Scheduled obsolescence: how to euthanize objects in our mass-wastage society

The vacuum cleaner is suddenly out of breath, the refrigerator is literally freezing to death, the washing machine is out of order, the TV set displays a black screen, the car unexpectedly breaks down…

Our everyday objects are hardly getting repaired nowadays and preferably getting replaced. Nobody seems to be incensed anymore when a 10 year old car end up to scrap metal or when a washing machine is washed out after 7 years of service.

After all… if all this was scheduled… I have pondered a lot about this, finding it strange that accessories of our daily existence have a surprisingly short life span. It seems that I never get my money’s worth. Don’t you find it irritating that the coffee maker or the DVD player stop working just a few days after the end of the legal warranty?

Since the Roaring Twenties, products are indeed manufactured to have a limited life span. The obvious purpose is to whip up consuming habits. However, what looks like a matter of logic and survival for capitalism, is an aberration: growth’s goal is exactly to… grow ad infinitum. “An object which doesn’t eventually wear out, is a business tragedy.” This comment could be read in a 1928 magazine. Today,  this kind of consideration is a tragedy for humanity.

Consume and be consumed

This mass littering is swelling up, polluting our subsoils and our oceans, destroying our environment and killing Third World populations. In Africa, wasting is an inanity. Throwing away is a no-no. Recycling material is the rule. Repairing is providing objects a second life. The Western outdated computers are poisoning Ghana but its inhabitants are tirelessly recycling our PC’s. Simply because our computers, our printers, our cell phones are not damaged beyond repair. They wear out for trading sake, because it was written in their chips. Consume, consumers, consume your life and your planet.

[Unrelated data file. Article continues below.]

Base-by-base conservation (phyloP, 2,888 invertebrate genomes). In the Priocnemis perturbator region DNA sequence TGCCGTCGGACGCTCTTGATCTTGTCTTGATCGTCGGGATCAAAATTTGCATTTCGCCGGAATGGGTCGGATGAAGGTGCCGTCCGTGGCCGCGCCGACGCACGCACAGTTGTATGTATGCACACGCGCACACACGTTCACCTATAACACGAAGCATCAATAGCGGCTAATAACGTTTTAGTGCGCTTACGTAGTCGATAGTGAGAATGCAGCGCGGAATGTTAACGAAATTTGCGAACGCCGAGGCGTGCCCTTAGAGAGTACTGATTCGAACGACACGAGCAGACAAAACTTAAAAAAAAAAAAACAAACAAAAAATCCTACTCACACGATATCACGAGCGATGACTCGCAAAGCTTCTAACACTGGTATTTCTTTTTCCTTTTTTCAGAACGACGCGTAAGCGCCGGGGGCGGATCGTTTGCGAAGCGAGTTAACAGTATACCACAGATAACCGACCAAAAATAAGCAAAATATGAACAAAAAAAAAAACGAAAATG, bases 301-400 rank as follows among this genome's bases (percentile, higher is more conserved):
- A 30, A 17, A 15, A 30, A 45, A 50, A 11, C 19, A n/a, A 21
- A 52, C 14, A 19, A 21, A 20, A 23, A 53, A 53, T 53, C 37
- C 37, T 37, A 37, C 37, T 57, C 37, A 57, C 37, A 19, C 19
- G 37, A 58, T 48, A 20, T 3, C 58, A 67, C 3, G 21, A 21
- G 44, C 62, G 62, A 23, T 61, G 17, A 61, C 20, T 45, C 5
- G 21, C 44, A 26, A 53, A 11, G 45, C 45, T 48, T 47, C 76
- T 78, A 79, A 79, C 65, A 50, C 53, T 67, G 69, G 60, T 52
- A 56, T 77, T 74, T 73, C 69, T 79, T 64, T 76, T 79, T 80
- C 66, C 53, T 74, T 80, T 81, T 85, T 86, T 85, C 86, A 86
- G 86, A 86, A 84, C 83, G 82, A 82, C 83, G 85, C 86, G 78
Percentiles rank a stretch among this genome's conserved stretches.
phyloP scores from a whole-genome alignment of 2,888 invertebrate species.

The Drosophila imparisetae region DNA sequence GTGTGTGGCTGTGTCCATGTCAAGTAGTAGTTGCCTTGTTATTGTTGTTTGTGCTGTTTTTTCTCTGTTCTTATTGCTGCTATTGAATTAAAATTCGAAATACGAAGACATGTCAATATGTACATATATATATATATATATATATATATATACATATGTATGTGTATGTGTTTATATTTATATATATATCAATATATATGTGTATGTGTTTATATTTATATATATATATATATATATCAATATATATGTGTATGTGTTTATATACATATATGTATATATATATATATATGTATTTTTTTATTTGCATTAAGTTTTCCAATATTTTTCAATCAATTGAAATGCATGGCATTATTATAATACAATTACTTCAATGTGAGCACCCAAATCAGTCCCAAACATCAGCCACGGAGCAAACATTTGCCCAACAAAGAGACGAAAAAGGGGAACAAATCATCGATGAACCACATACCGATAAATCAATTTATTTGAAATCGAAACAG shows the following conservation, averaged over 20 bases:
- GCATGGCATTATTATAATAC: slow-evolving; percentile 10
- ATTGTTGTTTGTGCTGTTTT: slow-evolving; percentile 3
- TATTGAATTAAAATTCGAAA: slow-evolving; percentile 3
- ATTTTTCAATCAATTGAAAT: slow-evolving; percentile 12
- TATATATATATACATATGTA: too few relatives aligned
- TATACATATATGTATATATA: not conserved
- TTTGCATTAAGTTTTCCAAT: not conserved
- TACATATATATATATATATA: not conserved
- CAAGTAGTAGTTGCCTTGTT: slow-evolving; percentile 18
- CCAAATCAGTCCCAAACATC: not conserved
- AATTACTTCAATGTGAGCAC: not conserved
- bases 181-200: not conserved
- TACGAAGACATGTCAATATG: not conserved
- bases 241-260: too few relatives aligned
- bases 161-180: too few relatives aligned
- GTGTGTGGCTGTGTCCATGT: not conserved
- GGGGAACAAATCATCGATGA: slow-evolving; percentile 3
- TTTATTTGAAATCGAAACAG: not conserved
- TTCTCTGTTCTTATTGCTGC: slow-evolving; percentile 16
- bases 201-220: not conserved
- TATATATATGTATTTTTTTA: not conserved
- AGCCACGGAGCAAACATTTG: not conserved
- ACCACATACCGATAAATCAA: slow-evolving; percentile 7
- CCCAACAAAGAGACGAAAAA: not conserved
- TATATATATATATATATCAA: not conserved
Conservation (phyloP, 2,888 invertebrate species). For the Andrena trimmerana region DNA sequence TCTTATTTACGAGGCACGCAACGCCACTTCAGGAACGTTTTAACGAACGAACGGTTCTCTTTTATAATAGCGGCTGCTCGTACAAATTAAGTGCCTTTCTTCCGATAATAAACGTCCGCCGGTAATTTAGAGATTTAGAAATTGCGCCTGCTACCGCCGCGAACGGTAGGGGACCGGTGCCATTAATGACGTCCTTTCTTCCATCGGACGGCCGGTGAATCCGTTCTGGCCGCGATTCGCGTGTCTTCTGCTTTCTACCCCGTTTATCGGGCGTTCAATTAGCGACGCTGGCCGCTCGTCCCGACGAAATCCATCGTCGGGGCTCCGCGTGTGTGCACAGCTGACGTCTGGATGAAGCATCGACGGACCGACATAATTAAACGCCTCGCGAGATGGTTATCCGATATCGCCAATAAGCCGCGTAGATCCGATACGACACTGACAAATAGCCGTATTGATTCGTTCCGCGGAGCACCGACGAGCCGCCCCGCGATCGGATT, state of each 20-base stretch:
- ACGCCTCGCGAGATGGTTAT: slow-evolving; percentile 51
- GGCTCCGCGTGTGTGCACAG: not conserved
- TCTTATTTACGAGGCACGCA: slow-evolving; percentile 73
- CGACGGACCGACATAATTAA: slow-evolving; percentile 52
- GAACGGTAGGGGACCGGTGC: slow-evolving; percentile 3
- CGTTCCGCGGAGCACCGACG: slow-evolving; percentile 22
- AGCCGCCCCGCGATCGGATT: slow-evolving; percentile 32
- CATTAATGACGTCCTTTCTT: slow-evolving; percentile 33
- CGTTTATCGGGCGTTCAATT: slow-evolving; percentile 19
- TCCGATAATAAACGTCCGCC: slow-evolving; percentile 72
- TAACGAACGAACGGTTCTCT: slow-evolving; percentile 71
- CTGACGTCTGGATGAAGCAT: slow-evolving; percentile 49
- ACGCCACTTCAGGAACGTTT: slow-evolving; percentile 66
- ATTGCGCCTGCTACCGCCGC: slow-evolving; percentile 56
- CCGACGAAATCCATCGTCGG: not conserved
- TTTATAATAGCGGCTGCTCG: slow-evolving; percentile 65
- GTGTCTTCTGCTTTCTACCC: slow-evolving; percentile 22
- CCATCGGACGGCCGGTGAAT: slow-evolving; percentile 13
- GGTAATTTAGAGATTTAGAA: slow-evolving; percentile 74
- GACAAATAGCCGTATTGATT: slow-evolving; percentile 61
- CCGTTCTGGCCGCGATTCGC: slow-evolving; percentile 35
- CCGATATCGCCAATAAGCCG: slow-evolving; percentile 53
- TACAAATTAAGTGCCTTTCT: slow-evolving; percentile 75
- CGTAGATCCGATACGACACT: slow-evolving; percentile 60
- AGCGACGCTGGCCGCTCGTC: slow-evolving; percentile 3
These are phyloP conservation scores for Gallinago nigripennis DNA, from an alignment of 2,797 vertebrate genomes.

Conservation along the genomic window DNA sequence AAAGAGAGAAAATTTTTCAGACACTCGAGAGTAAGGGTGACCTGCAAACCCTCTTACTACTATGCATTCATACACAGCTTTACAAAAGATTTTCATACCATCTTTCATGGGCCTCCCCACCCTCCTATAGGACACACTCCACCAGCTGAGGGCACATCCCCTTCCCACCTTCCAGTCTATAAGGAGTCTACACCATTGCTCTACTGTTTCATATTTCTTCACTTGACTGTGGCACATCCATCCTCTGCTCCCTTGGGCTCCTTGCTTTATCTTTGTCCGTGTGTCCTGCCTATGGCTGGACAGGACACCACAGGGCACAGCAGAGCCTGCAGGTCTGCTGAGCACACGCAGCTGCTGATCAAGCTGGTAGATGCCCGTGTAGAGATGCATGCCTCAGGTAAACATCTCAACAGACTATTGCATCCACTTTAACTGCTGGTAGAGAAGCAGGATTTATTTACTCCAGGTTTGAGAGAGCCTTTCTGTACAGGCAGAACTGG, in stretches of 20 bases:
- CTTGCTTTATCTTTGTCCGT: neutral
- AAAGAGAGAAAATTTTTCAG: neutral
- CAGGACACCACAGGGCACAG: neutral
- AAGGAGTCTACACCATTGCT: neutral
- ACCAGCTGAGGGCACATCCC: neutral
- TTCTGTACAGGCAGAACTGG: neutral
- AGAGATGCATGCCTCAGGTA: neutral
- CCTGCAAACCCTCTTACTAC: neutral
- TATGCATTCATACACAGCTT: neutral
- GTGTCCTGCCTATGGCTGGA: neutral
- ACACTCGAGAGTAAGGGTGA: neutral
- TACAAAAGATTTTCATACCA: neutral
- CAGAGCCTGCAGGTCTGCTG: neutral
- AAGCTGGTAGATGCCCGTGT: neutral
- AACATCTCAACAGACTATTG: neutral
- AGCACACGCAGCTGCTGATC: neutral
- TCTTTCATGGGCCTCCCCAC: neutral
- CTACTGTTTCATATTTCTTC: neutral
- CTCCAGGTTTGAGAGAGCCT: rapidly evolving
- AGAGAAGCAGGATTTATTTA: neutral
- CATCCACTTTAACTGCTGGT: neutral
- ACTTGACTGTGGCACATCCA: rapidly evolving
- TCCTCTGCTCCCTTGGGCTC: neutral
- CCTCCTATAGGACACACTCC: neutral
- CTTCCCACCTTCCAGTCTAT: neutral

Some economists like French Serge Latouche advocate for another social model: degrowth. Unbridled consumerism goes along with natural resources’ destruction, degrowth activists are stating. Less consuming cannot harm anyone. On the contrary. Slimming down our carbon footprint and compelling companies to put the emphasis on products’ quality and longevity, as well as on environmental conservation, will certainly not harm our world. It will humanize it.        


4 thoughts on “Scheduled obsolescence: how to euthanize objects in our mass-wastage society

  1. Hey Nadine,

    Let me just say that you write beautifully! I feel very strongly about the wasteful consumer driven society in which we live. Many companies do not stand by their products. I had a recent discourse with Kitchen Aid over an expensive food processor that is poorly designed and prone to breaking. I had no luck getting them to take responsibility. It sits on my counter waiting to be thrown out even though it is less than two years old. The image of it landing on the ever growing pile of garbage keeps me from doing the deed. I believe that recycling is like putting a band-aid on a huge, gaping wound. We need to consume less!

  2. Thank you very much for your appreciation, Annie. It really touches me. I couldn’t agree with you more : we do need to consume less. When I think I’m swimming against the tide, I realize that I’m not so alone and it all makes sense.
    We’re living in a world of abundance and overconsumption, yet poverty has never been so widespread. We’re overproducing, yet it seems that we’ve never been so unhappy. We’re heaping up, throwing away and our basic needs are not fulfilled.There is a growing environmental awareness though, and a will to come back to the bare necessities.
    I’m not that young anymore, though I feel I’m still in the process of growing and learning. And I just hope I will feel this way for a long time to come.

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